Monday, June 04, 2007

Our priviledged planet

Guillermo Gonzales, an as it seems descent researcher, who was recently denied tenure at a major university has written a book "The Priviledged Planet". In it, he argues, as Casey Luskin says:

But in reality, Dr. Gonzalez’s entire thesis argues for design based upon a convergence of the requirements for both habitability and scientific discovery.
The idea is that since Earth is habitable for advanced creatures such as ourselves compounded with the fact that Earth is great for making scientific discoveries*, Earth was actually created to have these characteristics. Gonzales argues (perhaps rightly so ) that there probably exists only relatively few planets that are habitable and even fewer of those would be suitable for advanced beings such as ourselves. Add to that the fact that our rare planet is most excellent for making really cool scientific discoveries and you should really draw the conclusion that the probability of these conditions to be met is incredibly small. So small, in fact, that it would be virtually impossible. The conclusion we should draw from this is that our planet was created the way it was - so that we can discover things. I might give a bit of a critique to this in a later post, but what I really want to do here is to critisize something else Gonzales claims in his book: that if complex life is found elsewhere in the universe, then the world on which it is found will also be great for scientific discoveries. Gonzales is, in other words, making a prediction.

As I've argued numerous times before, ID (and by extension any "theory" that postulates a designer without saying anything about the designer) cannot make predictions. Even William Dembski agrees with this as, "Designers are inventors. We cannot predict what an inventor would do short of becoming that inventor.". The only way Gonzales would be justified in making that predictions (other than identifying his designer) would be if he assumed that his designer would make habitable worlds great for discoveries. But then his conclusion would be in his assumption, and circular reasoning is not how you want to justify anything. His prediction is, then, nothing but shoddy scholarship.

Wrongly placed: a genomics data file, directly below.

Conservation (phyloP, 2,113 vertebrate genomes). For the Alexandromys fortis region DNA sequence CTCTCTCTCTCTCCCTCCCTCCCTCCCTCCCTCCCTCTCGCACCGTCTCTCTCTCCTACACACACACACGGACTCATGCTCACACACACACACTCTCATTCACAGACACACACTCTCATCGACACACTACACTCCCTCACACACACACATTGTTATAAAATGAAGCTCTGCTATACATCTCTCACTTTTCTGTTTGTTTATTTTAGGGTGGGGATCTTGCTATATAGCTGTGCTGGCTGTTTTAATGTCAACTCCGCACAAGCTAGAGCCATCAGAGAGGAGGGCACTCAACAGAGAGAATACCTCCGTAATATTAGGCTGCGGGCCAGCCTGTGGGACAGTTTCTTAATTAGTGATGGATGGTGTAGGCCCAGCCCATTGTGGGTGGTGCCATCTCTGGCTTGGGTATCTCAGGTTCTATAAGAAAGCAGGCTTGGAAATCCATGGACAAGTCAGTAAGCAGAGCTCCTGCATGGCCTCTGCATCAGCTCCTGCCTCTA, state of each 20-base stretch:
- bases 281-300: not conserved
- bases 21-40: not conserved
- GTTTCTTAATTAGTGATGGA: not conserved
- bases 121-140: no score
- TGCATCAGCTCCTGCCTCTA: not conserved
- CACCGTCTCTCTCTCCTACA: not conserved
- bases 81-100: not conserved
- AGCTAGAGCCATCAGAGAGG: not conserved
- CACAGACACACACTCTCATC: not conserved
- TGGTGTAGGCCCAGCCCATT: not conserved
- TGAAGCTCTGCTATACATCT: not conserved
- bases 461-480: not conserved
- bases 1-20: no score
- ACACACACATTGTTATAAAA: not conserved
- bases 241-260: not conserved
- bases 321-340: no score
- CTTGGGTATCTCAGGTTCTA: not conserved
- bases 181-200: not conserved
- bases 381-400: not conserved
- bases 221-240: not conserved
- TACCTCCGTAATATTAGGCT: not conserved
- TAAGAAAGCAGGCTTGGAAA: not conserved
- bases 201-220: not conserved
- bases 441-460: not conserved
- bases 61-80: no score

There are, of course, lots of books being printed and lots of these contain worse stuff than "The Priviledged Planet". The reason that Gonsalez's book is being singled out is because he is a bona fide astronomer. In this sense, the book carries a lot of authority - totally undeserved. I agree with one thing Gonzales says: our planet is a priviledged one. Too bad that an in other ways obviously clever man has come to some rather (from a scientific perspective) blatantly illogical conclusions.

* One of the reason Gonzales thinks that this is the case is because our planet sometimes experiences perfect solar eclipses (which, among other things, allowed us to test one of Einstein's more famous theories). As Gonzales say, there is no physical reason why the moon should be 400 times smaller than the Sun AND 400 times closer to us than the same Sun.


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